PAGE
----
Understanding decision-making in prosthetic rehabilitation by prosthetists and people with lower limb amputation: a qualitative study

Chelsey B. Anderson, Andrew J. Kittelson, Shane R. Wurdeman, Matthew J. Miller, Jason W. Stoneback, Cory L. Christiansen, Dawn M. Magnusson

Research output: Contribution to journalArticlepeer-review

Abstract

Purpose: Little has been published about the process of decision-making between prosthetists and people with lower limb amputation (LLA). The purpose of this study is to identify decisions and factors influencing decision-making in prosthetic rehabilitation from the perspectives of prosthetists and prosthesis users, to identify barriers and opportunities for shared decision-making (SDM). Methods: Qualitative semi-structured individual interviews were conducted with 13 prosthetists and 14 prosthesis users from three clinics in three states of the Rocky Mountain and Southwest regions of the United States. Transcripts were analyzed using thematic analysis. Results: Four main themes were identified: perceived decision points, importance of relationship, balancing competing priorities, and experience. Contrasts between perceptions of prosthetists and prosthesis users were related to prosthesis design decisions, and the purpose of communication (e.g., goals for a prosthesis vs. goals informing prosthesis design). Both prosthetists and prosthesis users described balancing priorities that contribute to prosthetic rehabilitation decisions, and the role of experience for informing realistic expectations and preferences necessary for participating in decision-making. Conclusion: Opportunities for improving SDM between prosthetists and prosthesis users include (1) clarifying key rehabilitation decisions, (2) identifying the purpose of initial communications, (3) support for balancing priorities, and (4) utilizing experience to achieve informed preferences.IMPLICATIONS FOR REHABILITATION Many people with lower limb amputation experience poor physical function and psychosocial outcomes, which may be further compounded by under informed prosthesis-user expectations for function with a prosthesis. Shared decision-making offers an opportunity for improving realistic prosthesis-user expectations, reducing healthcare costs, and improving prosthesis-user satisfaction and adherence to care plans. Opportunities for improving shared decision-making between prosthetists and prosthesis-users include (1) clarifying key rehabilitation decisions, (2) identifying the purpose of initial communications, (3) support for balancing priorities, and (4) utilizing experience to achieve informed preferences.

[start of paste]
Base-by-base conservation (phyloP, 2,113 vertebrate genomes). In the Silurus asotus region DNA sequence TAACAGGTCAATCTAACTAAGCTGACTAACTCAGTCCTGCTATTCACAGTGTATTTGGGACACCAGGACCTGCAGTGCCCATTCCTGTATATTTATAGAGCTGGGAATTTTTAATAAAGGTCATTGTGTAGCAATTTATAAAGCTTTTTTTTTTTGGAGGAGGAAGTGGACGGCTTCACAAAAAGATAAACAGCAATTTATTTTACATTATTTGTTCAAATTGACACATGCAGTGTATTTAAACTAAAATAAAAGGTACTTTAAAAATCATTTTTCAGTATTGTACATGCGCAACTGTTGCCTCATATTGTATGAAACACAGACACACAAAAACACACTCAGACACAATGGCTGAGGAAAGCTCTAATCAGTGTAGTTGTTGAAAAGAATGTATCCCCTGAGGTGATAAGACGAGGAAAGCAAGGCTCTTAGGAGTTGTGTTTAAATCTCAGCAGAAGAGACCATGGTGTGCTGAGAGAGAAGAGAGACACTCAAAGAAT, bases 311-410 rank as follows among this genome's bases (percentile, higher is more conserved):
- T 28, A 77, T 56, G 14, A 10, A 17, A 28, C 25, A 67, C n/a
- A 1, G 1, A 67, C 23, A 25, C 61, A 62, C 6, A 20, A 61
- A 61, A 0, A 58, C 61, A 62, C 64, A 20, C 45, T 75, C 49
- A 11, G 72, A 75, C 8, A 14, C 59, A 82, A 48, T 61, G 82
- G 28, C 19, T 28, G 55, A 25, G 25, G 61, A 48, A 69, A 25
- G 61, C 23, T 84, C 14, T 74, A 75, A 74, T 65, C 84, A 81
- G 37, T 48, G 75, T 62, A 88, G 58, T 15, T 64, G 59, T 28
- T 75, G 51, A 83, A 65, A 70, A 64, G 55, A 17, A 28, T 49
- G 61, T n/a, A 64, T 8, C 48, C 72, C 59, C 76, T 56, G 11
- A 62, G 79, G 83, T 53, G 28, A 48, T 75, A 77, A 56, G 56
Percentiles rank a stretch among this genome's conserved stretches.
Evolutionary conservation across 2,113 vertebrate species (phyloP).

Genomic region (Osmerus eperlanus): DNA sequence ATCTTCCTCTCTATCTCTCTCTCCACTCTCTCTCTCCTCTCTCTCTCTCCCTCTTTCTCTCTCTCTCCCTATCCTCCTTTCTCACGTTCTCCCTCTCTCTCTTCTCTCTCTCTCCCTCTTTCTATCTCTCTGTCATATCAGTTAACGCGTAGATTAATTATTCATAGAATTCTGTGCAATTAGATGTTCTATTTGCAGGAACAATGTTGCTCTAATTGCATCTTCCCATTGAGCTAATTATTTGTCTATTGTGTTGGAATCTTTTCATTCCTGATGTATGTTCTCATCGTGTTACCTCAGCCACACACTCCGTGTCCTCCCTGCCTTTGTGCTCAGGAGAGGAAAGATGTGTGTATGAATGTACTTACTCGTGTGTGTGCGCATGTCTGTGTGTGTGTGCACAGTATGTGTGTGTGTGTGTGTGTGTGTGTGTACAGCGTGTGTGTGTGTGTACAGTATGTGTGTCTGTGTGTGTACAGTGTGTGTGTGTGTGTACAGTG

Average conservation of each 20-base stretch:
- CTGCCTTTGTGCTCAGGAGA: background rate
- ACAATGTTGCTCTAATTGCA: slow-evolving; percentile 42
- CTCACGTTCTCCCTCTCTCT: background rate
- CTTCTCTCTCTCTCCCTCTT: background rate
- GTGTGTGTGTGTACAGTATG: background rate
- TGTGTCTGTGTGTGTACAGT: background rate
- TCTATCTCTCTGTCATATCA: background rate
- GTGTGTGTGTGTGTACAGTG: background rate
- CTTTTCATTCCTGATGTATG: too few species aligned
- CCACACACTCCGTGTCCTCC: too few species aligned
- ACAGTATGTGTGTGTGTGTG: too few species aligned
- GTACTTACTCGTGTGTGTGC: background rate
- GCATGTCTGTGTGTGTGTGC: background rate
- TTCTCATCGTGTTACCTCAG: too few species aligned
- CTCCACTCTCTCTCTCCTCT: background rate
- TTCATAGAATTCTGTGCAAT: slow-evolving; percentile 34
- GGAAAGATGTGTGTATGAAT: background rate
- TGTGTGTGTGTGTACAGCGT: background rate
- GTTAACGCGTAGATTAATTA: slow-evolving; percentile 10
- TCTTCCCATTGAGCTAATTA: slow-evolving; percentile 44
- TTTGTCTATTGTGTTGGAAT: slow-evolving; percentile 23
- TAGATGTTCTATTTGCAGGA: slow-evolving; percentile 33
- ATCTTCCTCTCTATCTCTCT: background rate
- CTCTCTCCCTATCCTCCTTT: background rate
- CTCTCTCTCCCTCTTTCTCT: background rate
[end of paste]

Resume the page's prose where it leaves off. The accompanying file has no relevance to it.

Original languageEnglish
Pages (from-to)723-732
Number of pages10
JournalDisability and Rehabilitation
Volume45
Issue number4
DOIs
StatePublished - 2023

Keywords

  • amputation
  • Decision-making
  • prosthesis user
  • prosthetic
  • prosthetist
  • rehabilitation
  • Prosthesis Implantation
  • Humans
  • Amputation, Surgical
  • Artificial Limbs
  • Prosthesis Design
  • Lower Extremity/surgery

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